From Ali Galadima, Bauchi
In spite of the abundant arable landmass and human resources in Jigawa State, poverty has remained pervasive, multifaceted and chronic.
According to the 2017 report of the National Bureau of Statistics on Nigerian poverty assessment, poverty is widespread in Jigawa State with absolute poverty incidence reported being more than 74.1%. Although this percentage was an improvement on the 2007 statistics which was 90.9%, it is still alarming because it is higher than the national average of about 61%. The report went further to show the different ranks of poor people in the state. There were the core poor, 35.6%, very poor, 5% and moderately poor, 56%. It was reported too that the majority of the poor were in rural areas.
Jigawa State has a population of about 3.6 million people and life expectancy as of 2001 was 52 years with the Total Fertility Rate of 6.2 children per woman of childbearing age, which is a little above the national average.
The 2002 Core Welfare Indicator Questionnaire Survey (CWIQ) indicates that 45.2% of the population of Jigawa at that time were young people below the age of 15, 49% between the ages of 15 and 59, while 5.8% were people aged 60 and above.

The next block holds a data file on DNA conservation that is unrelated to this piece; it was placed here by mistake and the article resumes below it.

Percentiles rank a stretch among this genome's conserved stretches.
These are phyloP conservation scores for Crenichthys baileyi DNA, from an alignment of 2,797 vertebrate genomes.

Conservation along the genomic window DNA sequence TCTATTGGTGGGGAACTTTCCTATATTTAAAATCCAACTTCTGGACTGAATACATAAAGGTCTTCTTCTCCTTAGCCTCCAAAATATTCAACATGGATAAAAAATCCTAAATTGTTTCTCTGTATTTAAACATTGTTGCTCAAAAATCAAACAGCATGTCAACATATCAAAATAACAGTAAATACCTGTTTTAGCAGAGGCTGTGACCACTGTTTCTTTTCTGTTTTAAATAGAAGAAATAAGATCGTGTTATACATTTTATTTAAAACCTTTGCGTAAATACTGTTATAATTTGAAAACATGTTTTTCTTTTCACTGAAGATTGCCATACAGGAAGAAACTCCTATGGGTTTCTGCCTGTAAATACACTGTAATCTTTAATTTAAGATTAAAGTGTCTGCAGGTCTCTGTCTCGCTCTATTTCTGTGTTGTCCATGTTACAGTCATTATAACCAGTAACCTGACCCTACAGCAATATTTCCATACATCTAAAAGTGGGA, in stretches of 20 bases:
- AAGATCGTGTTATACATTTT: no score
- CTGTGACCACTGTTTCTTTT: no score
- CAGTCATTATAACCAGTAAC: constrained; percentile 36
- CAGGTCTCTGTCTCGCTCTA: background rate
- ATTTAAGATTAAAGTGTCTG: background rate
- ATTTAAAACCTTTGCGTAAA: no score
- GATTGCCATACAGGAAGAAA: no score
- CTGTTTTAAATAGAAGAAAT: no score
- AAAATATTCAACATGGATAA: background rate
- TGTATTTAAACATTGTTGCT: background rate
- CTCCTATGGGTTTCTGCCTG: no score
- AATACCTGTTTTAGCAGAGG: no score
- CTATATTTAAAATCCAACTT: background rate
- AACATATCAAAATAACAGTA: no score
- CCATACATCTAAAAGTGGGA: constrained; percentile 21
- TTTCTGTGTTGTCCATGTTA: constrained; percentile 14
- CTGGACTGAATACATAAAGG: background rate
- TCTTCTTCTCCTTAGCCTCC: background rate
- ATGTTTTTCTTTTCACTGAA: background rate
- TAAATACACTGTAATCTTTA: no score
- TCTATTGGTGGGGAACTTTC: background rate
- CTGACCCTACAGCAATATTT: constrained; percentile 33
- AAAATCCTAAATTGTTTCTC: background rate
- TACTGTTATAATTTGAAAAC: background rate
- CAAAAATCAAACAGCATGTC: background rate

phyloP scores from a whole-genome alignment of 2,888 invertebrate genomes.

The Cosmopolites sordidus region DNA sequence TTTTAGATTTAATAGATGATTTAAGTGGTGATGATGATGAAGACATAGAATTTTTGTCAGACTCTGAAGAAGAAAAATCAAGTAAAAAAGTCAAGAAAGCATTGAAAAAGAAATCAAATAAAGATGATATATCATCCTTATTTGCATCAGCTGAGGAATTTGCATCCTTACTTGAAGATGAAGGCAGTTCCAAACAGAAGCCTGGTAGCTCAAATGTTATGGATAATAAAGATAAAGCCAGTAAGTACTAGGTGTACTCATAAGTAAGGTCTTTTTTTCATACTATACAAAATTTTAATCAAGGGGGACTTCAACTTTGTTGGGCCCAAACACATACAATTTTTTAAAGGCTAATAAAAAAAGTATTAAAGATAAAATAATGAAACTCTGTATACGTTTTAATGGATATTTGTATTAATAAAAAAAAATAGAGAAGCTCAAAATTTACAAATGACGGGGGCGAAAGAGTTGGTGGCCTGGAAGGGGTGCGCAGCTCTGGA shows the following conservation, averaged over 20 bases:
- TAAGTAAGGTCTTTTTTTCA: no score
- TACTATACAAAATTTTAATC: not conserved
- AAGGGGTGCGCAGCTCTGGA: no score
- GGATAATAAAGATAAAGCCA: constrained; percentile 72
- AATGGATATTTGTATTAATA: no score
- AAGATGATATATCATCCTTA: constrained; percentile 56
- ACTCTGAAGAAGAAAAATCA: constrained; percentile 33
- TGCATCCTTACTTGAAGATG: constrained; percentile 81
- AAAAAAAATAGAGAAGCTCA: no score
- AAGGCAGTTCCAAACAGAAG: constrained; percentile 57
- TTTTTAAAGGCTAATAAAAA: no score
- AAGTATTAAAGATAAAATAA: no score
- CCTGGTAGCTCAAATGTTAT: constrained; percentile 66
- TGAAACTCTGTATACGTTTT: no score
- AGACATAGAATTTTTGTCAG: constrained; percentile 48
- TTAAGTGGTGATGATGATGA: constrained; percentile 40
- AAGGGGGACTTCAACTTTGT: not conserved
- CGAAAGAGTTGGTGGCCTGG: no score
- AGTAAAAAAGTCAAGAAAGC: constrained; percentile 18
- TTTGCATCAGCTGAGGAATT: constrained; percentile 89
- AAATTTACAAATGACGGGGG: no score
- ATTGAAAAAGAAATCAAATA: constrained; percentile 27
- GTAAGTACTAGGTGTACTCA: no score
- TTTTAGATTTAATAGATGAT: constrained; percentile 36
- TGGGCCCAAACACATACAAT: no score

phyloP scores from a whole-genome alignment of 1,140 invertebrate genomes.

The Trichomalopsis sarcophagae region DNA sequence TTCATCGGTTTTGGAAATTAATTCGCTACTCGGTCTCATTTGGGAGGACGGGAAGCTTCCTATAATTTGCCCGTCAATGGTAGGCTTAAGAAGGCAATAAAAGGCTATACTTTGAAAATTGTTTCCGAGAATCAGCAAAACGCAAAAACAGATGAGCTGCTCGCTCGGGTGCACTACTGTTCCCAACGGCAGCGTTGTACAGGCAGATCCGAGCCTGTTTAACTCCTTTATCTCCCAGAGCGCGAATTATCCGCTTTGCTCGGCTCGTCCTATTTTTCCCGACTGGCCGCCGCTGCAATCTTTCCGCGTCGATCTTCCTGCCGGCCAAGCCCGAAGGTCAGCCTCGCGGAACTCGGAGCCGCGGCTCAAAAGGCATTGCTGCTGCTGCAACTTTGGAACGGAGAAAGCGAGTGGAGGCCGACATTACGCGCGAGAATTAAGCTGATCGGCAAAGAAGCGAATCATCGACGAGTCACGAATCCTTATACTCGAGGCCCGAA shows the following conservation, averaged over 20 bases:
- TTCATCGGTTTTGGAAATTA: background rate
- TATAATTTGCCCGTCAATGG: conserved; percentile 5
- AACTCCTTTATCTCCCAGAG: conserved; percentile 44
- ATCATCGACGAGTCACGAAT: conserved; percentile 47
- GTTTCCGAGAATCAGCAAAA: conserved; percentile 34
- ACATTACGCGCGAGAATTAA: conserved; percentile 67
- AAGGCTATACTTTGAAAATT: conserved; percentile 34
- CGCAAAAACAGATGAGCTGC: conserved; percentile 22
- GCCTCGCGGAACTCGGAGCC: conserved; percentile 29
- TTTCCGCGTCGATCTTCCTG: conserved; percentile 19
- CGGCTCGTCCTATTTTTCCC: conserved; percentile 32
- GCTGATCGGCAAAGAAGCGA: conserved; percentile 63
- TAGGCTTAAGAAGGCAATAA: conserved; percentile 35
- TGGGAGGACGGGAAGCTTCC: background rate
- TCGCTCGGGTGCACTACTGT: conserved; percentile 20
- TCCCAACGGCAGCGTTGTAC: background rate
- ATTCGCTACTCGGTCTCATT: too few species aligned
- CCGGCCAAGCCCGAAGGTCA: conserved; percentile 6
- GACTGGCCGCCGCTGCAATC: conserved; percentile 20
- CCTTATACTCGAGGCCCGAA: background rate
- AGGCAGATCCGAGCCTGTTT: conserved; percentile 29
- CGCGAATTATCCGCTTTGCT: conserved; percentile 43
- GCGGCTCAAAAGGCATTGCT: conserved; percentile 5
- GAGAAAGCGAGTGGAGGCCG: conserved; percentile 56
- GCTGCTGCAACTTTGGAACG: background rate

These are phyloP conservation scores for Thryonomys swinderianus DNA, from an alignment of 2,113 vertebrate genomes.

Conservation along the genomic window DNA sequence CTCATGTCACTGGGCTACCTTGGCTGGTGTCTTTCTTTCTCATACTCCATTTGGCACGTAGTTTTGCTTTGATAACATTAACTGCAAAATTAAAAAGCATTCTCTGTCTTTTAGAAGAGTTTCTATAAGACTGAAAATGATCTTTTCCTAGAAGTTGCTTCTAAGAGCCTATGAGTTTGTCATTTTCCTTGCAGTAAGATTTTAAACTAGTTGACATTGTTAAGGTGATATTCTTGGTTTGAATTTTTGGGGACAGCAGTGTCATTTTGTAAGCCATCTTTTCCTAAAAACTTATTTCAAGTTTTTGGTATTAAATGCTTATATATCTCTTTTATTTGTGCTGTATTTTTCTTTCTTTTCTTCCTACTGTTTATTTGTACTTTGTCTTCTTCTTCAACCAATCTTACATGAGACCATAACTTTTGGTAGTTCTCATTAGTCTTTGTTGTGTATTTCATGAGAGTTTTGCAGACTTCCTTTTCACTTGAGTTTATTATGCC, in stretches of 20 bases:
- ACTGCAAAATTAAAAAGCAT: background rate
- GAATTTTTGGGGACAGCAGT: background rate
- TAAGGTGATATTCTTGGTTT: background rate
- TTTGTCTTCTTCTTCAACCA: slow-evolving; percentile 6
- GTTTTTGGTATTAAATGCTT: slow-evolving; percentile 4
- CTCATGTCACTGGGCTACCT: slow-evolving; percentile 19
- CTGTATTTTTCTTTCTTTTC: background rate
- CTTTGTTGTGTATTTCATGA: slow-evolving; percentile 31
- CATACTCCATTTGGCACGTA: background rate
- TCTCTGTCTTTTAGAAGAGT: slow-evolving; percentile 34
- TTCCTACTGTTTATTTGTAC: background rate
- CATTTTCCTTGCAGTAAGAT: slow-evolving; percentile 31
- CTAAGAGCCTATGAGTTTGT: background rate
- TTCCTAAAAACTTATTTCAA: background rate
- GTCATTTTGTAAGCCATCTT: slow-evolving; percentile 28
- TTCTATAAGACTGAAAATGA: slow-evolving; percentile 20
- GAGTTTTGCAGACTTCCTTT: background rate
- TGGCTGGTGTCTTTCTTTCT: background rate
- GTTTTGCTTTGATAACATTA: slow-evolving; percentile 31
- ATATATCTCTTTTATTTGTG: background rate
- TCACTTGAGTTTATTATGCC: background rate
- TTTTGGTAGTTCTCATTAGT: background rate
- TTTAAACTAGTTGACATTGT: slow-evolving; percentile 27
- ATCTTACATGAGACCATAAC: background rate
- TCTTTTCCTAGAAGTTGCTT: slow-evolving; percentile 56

Despite its relatively young population, Jigawa has the worst nutrition indices in the country. This low nutrition indices have led to the prevalence of stunting and underweight, estimated to be between 63.4% and 40.6% respectively, among children.
Statistics obtained from UNICEF shows that the problem of malnutrition is grave in Jigawa State. Statistics In 2016 indicated that 600,000 children were malnourished out of 1, 100,000 children in the state. While 165,000 children between the ages of 59 months to 5 years were severely malnourished and 32,000 of the number would likely die if they did not receive help.
Available information shows that 102,000 children from zero to six months in Jigawa State are not exclusive breast-feeders. Exclusive breastfeeding is known to be the most effective preventive measure against malnutrition because it provides infants the right combination of nutrients they need and prevents infection from food and water. However, it is detrimental when mothers do not exclusively breastfeed their babies as it is one of the major causes of malnutrition and stunted growth among infants and children.